Monday, January 15, 2007

Hate to say I told you so, but...

BDO Stoy Hayward (the UK arm of accounting firm BDO International) is set to release a report saying that business fraud in the UK increased 40 percent in 2006. (See Fraud costs rise 40 per cent to record levels in 2006). Some of this is fraud at businesses, where companies are the victims. But others clearly involve financial fraud, with total costs to UK businesses this past year alone in the £5 billion (about $10 billion) range -- in other words, approximately the size of the Worldcom fraud.

In BDO's press release, Simon P. Bevan, the national head of BDO Stoy Hayward’s Fraud Services team, says:
“In 2007 I...expect to see problems from frauds hitting venture capitalists and corporate lenders. A lot of money has been lent over a short period of time to management teams for investment and acquisitions. Based on experience in the dotcom boom I have no doubt some business plans will have been deliberately over-optimistic, and property, including intellectual property, falsely valued. When the tide goes out you can see who is swimming without their trunks on. If interest rates continue to nudge up in 2007 under-performing but over-valued businesses will quickly be exposed.”
A related story by Paul Tharp of New York Post (who has apparently seen a pre-release copy of the report -- see Brits get bit) actually puts some of this blame on small American start-ups listing in London to avoid the tighter regulatory controls in the United States:

The report by accounting firm BDO Stoy Hayward stopped short of blaming the crime wave on the influx of tiny American startup companies and their entourages, who've fled the stricter U.S. stock exchanges in New York to London, where lately it's easier to list shares and get investors' cash.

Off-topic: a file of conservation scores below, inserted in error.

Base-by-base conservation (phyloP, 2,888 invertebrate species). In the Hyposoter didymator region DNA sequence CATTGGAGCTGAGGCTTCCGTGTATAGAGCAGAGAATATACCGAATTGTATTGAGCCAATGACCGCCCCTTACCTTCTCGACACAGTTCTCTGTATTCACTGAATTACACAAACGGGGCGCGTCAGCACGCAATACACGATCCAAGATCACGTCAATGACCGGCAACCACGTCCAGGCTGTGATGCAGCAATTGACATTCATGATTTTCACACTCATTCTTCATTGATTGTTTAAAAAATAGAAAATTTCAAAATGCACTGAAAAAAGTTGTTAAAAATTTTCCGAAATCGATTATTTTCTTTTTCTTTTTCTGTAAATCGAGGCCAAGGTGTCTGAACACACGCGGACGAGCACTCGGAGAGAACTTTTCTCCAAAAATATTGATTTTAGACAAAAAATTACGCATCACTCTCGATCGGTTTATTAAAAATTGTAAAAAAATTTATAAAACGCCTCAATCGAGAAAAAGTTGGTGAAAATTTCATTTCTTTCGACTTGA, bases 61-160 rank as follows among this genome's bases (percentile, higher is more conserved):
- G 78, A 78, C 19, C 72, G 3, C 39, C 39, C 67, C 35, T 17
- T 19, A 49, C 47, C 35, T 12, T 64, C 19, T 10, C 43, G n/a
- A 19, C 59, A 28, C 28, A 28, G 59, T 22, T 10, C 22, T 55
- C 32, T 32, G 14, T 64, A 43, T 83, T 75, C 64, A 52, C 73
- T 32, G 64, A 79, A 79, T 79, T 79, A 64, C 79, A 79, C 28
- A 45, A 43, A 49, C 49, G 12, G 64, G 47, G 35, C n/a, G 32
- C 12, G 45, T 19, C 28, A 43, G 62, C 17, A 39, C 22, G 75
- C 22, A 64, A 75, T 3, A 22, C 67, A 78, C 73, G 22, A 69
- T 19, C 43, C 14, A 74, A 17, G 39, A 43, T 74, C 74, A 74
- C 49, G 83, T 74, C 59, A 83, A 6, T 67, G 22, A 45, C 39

By going public on the London Stock Exchange under its CEO, Clara Furse, or its sister London AIM (Alternative Investment Market), a startup company has fewer regulatory and auditing requirements than if they listed on a U.S. exchange - a fact that's aggravated the New York Stock Exchange and the Nasdaq, cost them listings and raised outcries here by leading politicians.


British market watchers believe that shrewd charlatans, whose financial tricks are well known to U.S. authorities, are having a field day in the laid-back London scene.

I particularly like that last part. But this is hardly surprising. As I've noted previously, the UK Financial Services Authority's risk-based approach to regulatory oversight means that the vast majority of the firms it regulates are categorized as "low-impact" and thus never inspected or looked at closely in any meaningful fashion. But, hey, you pays your money you takes your chances. When you've got a regulatory system that prides itself on its "lighter touch," you're essentially relying on the better angels of our nature to keep the financial markets clean.

And my guess is that will work as well for the UK capital market in 2007 as it did for Lincoln in 1861.

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